- JSS has been in the TJ & JK Hemi swap business for 10 years. At first I discounted them due to their poor website, short email responses to my detailed questions during my research, and crude spelling in their posts. Once I gave them a call, my thoughts changed completely. Todd, the owner, will usually answer his phone or call you right back if he is talking to another customer. He stayed on the phone for 30 mins. during my first call. He was able to answer every question and was straight up about the pros AND CONS of his kit. If we had emailed back and forth, it would have taken a week to talk about everything we did in those 30 min. Also, he lets you decide what pieces of the kit you want to buy, swap, or pass on rather than sell you one kit that you may not want/need. I needed to call Todd about 10 times during my swap about a tech. question. He always had the answer and provided me with other things to watch out for as well. I’ve tried to explain everything in the steps further on in the post. Todd did say that the traction control and roll control BS does not work and neither does the MDS with his kit. That was great news for me as I hate the nannies and the Ram guys are complaining about the MDS.
So now that I have installed the kit what do I think of Todd and JSS. The pros are monster torque, customer support, and only buy what you want/need. Also his swaps pass California emissions which means they’ll pass Colorado emissions as well. The cons are poor marketing (Todd, if you are reading this, hire someone to post all of your craftsmanship on the website. You’ll save a lot of time on the phone, even though you enjoy talking Jeep, and guys can see what they are buying and why is it quality) and their lack of instructions. The 2009-2011 truck Hemi kit is a newer one for JSS and they did not have detailed instructions. I did get a lot of pics as a guide. For me these cons would be over as soon as I was done with the engine, but if I went with a Jeep 5.7 engine and AEV or BOR kit, the install may have been slightly smoother, but I would be stuck with less HP and TQ for many years to come. Because I felt this engine and kit should be on every JKers RADAR, I am hoping this thread will help with the lack of instructions.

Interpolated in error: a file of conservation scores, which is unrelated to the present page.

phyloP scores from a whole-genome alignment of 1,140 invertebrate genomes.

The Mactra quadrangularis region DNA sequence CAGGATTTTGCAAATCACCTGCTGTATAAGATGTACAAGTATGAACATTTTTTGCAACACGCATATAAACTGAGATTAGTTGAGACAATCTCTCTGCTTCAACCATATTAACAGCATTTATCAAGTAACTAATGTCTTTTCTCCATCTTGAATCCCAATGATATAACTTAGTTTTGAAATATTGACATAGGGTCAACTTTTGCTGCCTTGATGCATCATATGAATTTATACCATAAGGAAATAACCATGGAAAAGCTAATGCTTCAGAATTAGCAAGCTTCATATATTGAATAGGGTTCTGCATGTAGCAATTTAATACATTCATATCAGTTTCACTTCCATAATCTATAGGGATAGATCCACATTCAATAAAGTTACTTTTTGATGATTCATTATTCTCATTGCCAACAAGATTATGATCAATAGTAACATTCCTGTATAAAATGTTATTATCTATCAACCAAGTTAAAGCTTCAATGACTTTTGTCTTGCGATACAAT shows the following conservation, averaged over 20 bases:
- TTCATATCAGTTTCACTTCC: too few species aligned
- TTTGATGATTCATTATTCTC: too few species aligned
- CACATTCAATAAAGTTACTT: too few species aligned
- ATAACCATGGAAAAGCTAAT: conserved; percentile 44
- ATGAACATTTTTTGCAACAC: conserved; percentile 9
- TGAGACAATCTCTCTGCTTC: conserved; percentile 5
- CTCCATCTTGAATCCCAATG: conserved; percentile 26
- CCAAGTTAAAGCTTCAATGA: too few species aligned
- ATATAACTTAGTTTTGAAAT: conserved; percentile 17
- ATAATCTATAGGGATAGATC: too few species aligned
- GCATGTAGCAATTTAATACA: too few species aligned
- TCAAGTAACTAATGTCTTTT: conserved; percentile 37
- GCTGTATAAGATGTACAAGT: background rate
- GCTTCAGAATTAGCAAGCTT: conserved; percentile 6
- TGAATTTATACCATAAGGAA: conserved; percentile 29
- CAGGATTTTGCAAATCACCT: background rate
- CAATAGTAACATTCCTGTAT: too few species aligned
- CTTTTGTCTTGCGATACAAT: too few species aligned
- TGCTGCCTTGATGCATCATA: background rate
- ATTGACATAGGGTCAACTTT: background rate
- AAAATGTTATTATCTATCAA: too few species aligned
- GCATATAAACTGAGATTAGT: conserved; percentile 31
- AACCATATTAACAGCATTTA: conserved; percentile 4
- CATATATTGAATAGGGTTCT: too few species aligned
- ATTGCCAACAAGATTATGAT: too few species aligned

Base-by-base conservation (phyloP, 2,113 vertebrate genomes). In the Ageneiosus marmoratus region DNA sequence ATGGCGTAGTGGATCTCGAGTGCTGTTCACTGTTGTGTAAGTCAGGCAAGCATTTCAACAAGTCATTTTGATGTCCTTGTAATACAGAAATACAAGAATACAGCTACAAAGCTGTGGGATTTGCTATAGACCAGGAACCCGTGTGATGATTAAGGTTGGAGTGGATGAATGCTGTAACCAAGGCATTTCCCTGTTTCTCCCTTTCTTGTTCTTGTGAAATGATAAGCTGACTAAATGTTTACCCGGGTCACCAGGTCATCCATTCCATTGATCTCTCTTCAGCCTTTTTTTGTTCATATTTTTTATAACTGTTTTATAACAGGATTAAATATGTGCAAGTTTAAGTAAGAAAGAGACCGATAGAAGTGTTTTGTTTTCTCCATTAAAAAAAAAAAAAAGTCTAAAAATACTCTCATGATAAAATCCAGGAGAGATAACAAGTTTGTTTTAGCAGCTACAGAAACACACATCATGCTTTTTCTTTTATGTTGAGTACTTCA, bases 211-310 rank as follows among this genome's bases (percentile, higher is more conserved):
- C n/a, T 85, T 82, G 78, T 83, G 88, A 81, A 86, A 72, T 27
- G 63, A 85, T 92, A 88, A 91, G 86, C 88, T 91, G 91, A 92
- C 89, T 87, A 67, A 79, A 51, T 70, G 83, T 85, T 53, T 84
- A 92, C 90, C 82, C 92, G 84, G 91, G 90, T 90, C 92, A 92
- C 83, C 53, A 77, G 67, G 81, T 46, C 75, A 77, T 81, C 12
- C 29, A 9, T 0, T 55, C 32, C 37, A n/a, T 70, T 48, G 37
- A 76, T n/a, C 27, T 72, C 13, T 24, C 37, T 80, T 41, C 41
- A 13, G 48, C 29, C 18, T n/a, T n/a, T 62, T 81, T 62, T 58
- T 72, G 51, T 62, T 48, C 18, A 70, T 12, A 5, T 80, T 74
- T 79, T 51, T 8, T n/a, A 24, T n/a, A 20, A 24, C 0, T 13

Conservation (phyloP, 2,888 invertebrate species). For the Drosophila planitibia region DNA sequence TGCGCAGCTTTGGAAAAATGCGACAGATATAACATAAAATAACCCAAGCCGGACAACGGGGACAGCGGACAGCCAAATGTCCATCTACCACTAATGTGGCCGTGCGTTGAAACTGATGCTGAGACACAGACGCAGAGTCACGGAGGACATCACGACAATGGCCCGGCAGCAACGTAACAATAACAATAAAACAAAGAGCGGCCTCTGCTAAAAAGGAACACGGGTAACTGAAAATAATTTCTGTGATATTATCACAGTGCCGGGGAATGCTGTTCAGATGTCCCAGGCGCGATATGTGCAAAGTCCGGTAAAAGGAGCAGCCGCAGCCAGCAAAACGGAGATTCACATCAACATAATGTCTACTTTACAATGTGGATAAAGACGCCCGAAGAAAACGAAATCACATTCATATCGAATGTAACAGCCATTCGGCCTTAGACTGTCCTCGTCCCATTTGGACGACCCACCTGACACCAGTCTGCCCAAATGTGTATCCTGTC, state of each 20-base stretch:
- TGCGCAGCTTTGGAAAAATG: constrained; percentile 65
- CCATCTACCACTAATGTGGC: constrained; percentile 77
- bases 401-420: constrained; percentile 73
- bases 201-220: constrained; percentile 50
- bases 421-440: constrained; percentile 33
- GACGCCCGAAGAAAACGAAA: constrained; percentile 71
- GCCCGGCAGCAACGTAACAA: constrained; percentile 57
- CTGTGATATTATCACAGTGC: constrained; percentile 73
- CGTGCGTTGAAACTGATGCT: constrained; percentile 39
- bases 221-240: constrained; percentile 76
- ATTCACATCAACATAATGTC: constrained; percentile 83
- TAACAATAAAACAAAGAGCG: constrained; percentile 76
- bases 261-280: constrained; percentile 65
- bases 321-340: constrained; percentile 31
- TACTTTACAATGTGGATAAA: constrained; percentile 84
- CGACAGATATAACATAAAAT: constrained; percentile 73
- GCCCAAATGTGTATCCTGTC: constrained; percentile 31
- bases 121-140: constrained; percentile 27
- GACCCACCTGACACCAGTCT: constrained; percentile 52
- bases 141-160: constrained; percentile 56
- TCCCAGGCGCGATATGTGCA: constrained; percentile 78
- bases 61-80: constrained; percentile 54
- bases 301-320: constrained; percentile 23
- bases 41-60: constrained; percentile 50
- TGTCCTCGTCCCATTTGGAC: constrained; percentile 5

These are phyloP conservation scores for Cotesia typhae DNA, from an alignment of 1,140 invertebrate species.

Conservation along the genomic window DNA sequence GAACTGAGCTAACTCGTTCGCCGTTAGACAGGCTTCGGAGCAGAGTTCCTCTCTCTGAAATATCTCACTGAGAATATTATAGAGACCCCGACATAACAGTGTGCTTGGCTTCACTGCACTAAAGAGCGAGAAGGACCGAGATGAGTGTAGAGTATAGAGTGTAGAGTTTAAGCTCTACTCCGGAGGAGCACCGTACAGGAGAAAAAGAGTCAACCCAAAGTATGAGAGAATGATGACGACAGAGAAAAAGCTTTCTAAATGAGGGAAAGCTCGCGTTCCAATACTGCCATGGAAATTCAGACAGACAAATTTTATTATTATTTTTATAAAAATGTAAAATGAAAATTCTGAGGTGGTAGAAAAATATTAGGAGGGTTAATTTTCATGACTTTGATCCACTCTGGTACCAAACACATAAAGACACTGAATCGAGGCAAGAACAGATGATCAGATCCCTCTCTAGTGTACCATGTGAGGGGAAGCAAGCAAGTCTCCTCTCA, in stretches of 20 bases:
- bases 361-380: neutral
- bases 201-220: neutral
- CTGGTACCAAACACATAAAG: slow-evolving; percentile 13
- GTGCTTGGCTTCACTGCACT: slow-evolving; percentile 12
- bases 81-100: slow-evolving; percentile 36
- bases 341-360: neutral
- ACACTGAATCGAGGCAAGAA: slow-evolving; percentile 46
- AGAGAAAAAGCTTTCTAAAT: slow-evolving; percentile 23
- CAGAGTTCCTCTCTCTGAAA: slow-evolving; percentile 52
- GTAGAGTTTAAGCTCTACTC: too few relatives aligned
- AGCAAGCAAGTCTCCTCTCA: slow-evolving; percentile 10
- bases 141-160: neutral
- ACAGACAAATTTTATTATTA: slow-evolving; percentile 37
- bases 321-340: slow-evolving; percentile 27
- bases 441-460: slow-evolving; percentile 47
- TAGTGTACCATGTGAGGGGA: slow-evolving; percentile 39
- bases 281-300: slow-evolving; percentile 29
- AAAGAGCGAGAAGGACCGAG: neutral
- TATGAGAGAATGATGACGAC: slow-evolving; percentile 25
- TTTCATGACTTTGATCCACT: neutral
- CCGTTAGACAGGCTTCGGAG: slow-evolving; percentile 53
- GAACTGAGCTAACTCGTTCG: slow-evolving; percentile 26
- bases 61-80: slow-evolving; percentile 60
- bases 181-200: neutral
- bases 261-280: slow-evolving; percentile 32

Also, sometimes I did refer to AEVs and BORs instructions, since they are similar, rather than calling Todd.
I bought the engine and trans out of a 2011 Ram 1500 from Greenleafprime on eBay out of Michigan for $4500 shipped. The engine had 3 miles on it and the trans had 7, the engine came with all of the front mounted accessories. I was skeptical, but he has 100% feedback and his answer to these low mileage engines was that when a new vehicle gets damaged in shipping, manufactures can’t sell it as new. He has an agreement with Chrysler to part them out. I can tell you that the parts I got seemed brand new. TIP = Try to also get the following truck parts that you will need for the swap (some of these are not shipped depending on the junkyard), fuel line only (you’ll reuse 3.8 vapor line), heater hoses (3.8’s are too short and curvy), flywheel cover for bottom of engine to trans (with bolts), plate between engine and trans, trans dipstick, starter and heat shield, bolts for engine to trans and converter to flywheel.